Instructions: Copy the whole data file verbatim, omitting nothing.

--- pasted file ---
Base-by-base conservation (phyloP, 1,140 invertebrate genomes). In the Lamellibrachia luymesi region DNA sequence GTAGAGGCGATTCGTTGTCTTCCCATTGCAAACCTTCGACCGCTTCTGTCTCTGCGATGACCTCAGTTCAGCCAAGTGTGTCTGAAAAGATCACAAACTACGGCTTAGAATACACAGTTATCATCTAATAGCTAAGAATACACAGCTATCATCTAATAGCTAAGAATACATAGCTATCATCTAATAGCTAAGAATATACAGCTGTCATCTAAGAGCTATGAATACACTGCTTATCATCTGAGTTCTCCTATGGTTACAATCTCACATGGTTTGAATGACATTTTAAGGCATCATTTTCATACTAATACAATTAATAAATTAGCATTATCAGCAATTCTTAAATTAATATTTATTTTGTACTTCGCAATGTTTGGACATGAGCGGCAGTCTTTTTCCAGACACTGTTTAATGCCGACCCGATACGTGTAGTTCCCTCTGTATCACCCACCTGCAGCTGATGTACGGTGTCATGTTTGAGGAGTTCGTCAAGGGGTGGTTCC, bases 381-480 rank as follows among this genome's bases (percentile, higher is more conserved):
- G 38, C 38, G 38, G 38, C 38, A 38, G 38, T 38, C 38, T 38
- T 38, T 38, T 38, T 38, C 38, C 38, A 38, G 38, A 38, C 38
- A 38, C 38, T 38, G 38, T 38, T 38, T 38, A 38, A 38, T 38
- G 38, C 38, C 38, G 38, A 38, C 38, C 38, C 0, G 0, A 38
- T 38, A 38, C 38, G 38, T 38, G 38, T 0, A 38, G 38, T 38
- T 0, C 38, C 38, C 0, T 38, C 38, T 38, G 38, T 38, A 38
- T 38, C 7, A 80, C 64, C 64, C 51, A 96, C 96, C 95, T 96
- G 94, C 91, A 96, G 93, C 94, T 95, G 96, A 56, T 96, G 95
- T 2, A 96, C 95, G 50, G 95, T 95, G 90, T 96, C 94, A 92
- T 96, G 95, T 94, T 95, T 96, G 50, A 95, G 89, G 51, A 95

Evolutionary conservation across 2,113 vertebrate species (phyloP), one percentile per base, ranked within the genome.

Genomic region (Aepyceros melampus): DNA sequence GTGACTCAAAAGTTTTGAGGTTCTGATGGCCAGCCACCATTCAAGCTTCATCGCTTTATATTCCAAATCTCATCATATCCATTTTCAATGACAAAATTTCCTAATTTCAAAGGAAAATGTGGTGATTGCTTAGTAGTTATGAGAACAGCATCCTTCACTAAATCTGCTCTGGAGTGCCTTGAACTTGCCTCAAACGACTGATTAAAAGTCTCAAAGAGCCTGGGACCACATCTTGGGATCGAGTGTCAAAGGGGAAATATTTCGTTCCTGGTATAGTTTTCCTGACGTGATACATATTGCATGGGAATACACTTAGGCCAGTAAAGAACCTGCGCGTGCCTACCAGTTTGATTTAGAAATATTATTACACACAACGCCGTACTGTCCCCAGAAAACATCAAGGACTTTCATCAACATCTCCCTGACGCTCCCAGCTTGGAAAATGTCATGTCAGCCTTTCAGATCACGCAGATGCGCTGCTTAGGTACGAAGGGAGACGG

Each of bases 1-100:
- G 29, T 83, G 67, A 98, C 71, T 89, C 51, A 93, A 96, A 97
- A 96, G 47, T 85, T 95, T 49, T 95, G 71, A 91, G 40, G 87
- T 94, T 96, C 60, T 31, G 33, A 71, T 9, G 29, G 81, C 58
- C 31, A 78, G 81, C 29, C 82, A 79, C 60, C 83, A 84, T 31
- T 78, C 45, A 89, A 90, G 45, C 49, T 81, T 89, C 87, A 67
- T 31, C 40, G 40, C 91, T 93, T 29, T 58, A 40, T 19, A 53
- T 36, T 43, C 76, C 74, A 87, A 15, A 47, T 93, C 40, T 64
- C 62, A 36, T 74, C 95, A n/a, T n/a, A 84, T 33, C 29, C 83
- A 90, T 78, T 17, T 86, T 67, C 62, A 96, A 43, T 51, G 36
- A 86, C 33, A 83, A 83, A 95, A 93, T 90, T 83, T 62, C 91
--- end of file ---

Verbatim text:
Base-by-base conservation (phyloP, 1,140 invertebrate genomes). In the Lamellibrachia luymesi region DNA sequence GTAGAGGCGATTCGTTGTCTTCCCATTGCAAACCTTCGACCGCTTCTGTCTCTGCGATGACCTCAGTTCAGCCAAGTGTGTCTGAAAAGATCACAAACTACGGCTTAGAATACACAGTTATCATCTAATAGCTAAGAATACACAGCTATCATCTAATAGCTAAGAATACATAGCTATCATCTAATAGCTAAGAATATACAGCTGTCATCTAAGAGCTATGAATACACTGCTTATCATCTGAGTTCTCCTATGGTTACAATCTCACATGGTTTGAATGACATTTTAAGGCATCATTTTCATACTAATACAATTAATAAATTAGCATTATCAGCAATTCTTAAATTAATATTTATTTTGTACTTCGCAATGTTTGGACATGAGCGGCAGTCTTTTTCCAGACACTGTTTAATGCCGACCCGATACGTGTAGTTCCCTCTGTATCACCCACCTGCAGCTGATGTACGGTGTCATGTTTGAGGAGTTCGTCAAGGGGTGGTTCC, bases 381-480 rank as follows among this genome's bases (percentile, higher is more conserved):
- G 38, C 38, G 38, G 38, C 38, A 38, G 38, T 38, C 38, T 38
- T 38, T 38, T 38, T 38, C 38, C 38, A 38, G 38, A 38, C 38
- A 38, C 38, T 38, G 38, T 38, T 38, T 38, A 38, A 38, T 38
- G 38, C 38, C 38, G 38, A 38, C 38, C 38, C 0, G 0, A 38
- T 38, A 38, C 38, G 38, T 38, G 38, T 0, A 38, G 38, T 38
- T 0, C 38, C 38, C 0, T 38, C 38, T 38, G 38, T 38, A 38
- T 38, C 7, A 80, C 64, C 64, C 51, A 96, C 96, C 95, T 96
- G 94, C 91, A 96, G 93, C 94, T 95, G 96, A 56, T 96, G 95
- T 2, A 96, C 95, G 50, G 95, T 95, G 90, T 96, C 94, A 92
- T 96, G 95, T 94, T 95, T 96, G 50, A 95, G 89, G 51, A 95

Evolutionary conservation across 2,113 vertebrate species (phyloP), one percentile per base, ranked within the genome.

Genomic region (Aepyceros melampus): DNA sequence GTGACTCAAAAGTTTTGAGGTTCTGATGGCCAGCCACCATTCAAGCTTCATCGCTTTATATTCCAAATCTCATCATATCCATTTTCAATGACAAAATTTCCTAATTTCAAAGGAAAATGTGGTGATTGCTTAGTAGTTATGAGAACAGCATCCTTCACTAAATCTGCTCTGGAGTGCCTTGAACTTGCCTCAAACGACTGATTAAAAGTCTCAAAGAGCCTGGGACCACATCTTGGGATCGAGTGTCAAAGGGGAAATATTTCGTTCCTGGTATAGTTTTCCTGACGTGATACATATTGCATGGGAATACACTTAGGCCAGTAAAGAACCTGCGCGTGCCTACCAGTTTGATTTAGAAATATTATTACACACAACGCCGTACTGTCCCCAGAAAACATCAAGGACTTTCATCAACATCTCCCTGACGCTCCCAGCTTGGAAAATGTCATGTCAGCCTTTCAGATCACGCAGATGCGCTGCTTAGGTACGAAGGGAGACGG

Each of bases 1-100:
- G 29, T 83, G 67, A 98, C 71, T 89, C 51, A 93, A 96, A 97
- A 96, G 47, T 85, T 95, T 49, T 95, G 71, A 91, G 40, G 87
- T 94, T 96, C 60, T 31, G 33, A 71, T 9, G 29, G 81, C 58
- C 31, A 78, G 81, C 29, C 82, A 79, C 60, C 83, A 84, T 31
- T 78, C 45, A 89, A 90, G 45, C 49, T 81, T 89, C 87, A 67
- T 31, C 40, G 40, C 91, T 93, T 29, T 58, A 40, T 19, A 53
- T 36, T 43, C 76, C 74, A 87, A 15, A 47, T 93, C 40, T 64
- C 62, A 36, T 74, C 95, A n/a, T n/a, A 84, T 33, C 29, C 83
- A 90, T 78, T 17, T 86, T 67, C 62, A 96, A 43, T 51, G 36
- A 86, C 33, A 83, A 83, A 95, A 93, T 90, T 83, T 62, C 91